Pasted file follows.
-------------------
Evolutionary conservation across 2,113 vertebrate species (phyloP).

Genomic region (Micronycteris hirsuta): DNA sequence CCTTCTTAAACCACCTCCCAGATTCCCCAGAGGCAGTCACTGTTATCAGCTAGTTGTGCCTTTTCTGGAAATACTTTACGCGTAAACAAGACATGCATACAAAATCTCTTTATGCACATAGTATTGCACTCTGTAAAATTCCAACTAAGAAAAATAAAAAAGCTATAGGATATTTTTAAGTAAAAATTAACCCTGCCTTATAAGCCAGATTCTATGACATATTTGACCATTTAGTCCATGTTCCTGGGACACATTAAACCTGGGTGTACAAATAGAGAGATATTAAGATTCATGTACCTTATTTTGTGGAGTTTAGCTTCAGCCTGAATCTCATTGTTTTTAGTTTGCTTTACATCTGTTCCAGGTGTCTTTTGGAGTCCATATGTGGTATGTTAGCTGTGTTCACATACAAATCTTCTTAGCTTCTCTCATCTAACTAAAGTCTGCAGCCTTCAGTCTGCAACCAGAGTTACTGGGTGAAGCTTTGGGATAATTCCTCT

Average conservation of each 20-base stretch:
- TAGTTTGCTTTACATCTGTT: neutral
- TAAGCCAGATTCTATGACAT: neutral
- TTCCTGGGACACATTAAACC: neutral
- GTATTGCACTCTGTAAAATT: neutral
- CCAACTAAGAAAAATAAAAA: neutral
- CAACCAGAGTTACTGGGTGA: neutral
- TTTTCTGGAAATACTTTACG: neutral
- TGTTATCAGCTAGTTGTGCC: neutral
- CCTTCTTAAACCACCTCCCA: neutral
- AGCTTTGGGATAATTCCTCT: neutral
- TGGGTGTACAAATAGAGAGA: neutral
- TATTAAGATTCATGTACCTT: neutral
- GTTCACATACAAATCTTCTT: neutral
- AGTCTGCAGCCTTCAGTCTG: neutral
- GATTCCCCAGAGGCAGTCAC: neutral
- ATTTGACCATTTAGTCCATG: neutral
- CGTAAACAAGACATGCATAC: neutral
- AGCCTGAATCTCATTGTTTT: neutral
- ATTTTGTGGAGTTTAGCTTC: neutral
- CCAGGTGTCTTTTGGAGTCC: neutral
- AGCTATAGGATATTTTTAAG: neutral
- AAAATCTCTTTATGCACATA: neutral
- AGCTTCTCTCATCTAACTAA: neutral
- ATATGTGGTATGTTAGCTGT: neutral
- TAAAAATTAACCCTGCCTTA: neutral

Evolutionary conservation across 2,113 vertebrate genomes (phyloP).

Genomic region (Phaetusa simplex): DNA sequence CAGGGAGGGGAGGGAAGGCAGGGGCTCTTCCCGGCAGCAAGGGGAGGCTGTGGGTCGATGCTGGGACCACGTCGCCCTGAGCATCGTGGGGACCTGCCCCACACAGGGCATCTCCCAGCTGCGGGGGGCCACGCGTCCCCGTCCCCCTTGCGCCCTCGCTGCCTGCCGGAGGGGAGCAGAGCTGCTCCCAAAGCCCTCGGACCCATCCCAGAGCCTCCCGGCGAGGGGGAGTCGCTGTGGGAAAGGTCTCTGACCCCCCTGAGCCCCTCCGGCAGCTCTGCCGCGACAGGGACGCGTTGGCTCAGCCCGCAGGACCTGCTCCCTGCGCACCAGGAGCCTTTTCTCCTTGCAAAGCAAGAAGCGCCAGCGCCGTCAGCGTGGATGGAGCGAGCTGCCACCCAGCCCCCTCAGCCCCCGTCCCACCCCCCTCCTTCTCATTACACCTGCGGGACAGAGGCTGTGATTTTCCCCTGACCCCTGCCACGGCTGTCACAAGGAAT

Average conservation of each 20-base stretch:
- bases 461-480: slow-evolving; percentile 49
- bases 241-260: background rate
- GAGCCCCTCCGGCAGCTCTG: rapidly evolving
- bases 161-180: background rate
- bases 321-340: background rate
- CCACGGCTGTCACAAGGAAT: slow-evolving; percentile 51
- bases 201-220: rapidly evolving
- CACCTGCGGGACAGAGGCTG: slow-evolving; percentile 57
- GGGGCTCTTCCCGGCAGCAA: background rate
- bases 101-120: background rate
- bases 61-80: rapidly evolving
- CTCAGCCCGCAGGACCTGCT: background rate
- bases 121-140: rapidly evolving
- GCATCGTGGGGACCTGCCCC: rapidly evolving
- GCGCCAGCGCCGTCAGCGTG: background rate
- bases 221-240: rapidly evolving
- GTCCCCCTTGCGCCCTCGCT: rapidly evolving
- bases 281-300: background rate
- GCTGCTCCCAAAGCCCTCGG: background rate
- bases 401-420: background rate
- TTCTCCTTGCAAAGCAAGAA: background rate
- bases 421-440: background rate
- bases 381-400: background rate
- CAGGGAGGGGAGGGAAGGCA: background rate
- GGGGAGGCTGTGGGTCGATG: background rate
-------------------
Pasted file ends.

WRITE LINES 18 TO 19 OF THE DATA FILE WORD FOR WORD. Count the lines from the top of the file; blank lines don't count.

- GATTCCCCAGAGGCAGTCAC: neutral
- ATTTGACCATTTAGTCCATG: neutral